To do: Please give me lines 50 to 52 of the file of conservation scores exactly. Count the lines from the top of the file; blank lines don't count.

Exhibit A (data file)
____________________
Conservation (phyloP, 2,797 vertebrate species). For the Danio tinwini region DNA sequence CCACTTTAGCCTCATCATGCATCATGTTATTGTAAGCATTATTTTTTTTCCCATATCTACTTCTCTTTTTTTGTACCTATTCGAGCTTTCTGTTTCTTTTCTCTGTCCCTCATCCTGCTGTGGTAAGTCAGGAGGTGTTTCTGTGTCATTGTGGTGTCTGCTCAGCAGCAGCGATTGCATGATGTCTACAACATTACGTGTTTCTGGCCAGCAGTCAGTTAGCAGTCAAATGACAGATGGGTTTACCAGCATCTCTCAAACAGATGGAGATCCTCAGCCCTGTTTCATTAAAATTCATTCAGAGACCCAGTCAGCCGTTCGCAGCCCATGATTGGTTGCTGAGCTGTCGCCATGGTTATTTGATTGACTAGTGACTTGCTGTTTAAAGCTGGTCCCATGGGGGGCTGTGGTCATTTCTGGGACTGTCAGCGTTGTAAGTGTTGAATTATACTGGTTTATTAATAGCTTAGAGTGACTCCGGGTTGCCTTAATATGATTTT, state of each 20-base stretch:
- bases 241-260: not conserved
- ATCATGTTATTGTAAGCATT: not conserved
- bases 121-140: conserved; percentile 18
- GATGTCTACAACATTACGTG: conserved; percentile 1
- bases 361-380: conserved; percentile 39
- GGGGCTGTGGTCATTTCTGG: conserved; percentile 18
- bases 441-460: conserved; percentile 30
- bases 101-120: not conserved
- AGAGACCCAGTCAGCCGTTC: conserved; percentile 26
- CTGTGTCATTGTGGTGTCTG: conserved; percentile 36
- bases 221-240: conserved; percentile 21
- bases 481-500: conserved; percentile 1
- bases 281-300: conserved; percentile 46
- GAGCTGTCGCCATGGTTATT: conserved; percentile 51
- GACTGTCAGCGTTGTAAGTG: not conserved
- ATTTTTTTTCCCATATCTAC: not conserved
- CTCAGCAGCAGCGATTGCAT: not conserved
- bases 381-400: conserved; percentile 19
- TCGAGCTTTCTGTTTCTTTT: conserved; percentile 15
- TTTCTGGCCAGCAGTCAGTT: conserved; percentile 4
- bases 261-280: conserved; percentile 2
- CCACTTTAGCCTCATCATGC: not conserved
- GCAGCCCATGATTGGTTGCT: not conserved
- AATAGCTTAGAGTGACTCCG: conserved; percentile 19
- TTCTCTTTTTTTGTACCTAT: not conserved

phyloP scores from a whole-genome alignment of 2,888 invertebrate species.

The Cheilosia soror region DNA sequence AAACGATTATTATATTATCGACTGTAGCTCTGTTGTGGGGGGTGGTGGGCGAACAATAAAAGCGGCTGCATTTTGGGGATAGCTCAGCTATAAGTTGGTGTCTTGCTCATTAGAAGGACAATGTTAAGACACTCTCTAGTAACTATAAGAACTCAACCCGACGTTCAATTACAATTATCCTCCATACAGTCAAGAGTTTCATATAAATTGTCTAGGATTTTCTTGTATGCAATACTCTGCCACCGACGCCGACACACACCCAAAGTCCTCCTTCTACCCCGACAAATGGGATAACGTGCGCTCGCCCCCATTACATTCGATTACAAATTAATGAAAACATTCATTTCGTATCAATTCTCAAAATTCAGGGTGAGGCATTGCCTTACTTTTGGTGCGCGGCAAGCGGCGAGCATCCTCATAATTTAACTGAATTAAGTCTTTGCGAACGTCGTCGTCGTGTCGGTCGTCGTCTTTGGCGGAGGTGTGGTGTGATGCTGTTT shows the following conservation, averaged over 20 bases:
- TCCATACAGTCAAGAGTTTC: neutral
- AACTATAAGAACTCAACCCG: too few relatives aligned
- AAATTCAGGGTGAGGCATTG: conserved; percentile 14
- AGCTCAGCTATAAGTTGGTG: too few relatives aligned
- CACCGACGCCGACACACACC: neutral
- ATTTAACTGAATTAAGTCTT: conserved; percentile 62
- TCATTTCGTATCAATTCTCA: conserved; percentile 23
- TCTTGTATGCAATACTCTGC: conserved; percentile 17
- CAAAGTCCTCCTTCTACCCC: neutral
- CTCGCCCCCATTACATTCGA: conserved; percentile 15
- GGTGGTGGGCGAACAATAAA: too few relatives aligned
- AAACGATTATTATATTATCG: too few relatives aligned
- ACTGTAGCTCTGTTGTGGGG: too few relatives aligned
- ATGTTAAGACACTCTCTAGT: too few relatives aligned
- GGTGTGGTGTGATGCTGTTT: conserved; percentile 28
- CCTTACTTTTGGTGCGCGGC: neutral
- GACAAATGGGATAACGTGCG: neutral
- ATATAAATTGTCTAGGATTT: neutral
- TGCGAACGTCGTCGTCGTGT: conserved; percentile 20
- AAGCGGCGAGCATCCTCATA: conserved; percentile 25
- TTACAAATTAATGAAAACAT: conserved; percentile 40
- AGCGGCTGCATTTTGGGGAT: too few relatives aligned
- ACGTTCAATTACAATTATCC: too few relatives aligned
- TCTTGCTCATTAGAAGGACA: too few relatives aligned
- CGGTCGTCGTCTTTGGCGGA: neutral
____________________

- AGCGGCTGCATTTTGGGGAT: too few relatives aligned
- ACGTTCAATTACAATTATCC: too few relatives aligned
- TCTTGCTCATTAGAAGGACA: too few relatives aligned